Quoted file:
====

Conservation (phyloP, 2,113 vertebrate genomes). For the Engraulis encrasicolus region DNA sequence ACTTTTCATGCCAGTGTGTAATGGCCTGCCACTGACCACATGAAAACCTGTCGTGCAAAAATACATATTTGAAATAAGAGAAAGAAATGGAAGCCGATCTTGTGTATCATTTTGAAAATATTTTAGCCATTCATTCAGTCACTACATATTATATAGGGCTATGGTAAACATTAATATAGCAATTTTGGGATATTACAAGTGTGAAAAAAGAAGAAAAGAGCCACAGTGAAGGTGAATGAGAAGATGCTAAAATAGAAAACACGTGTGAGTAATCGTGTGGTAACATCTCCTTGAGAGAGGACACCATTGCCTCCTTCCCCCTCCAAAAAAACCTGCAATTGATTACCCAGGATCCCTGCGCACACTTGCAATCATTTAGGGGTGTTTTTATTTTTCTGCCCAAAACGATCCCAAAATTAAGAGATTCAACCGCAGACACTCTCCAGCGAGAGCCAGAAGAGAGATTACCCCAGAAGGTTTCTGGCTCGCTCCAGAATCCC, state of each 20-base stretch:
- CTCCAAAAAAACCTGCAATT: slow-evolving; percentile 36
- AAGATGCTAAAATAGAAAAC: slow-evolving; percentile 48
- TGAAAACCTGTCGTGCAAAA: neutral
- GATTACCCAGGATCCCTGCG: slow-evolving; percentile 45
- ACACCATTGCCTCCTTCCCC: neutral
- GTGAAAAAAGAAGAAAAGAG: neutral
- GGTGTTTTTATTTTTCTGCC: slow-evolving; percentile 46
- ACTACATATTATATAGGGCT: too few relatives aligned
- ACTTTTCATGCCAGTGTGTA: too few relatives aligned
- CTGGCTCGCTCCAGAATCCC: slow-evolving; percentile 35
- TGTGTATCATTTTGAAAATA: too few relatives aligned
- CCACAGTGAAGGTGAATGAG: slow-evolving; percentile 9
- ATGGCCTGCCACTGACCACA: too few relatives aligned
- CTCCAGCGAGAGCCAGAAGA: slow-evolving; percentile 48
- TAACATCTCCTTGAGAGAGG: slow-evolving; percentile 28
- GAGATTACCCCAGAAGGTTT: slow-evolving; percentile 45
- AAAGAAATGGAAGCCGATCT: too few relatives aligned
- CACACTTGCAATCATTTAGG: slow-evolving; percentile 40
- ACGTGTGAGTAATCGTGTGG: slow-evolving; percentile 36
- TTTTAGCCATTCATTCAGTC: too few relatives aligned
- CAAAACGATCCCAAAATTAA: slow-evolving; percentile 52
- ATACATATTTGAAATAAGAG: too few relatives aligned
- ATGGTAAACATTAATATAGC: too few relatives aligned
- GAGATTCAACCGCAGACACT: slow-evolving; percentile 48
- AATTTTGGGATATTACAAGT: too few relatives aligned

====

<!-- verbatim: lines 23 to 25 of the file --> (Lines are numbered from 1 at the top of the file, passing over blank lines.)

- ATACATATTTGAAATAAGAG: too few relatives aligned
- ATGGTAAACATTAATATAGC: too few relatives aligned
- GAGATTCAACCGCAGACACT: slow-evolving; percentile 48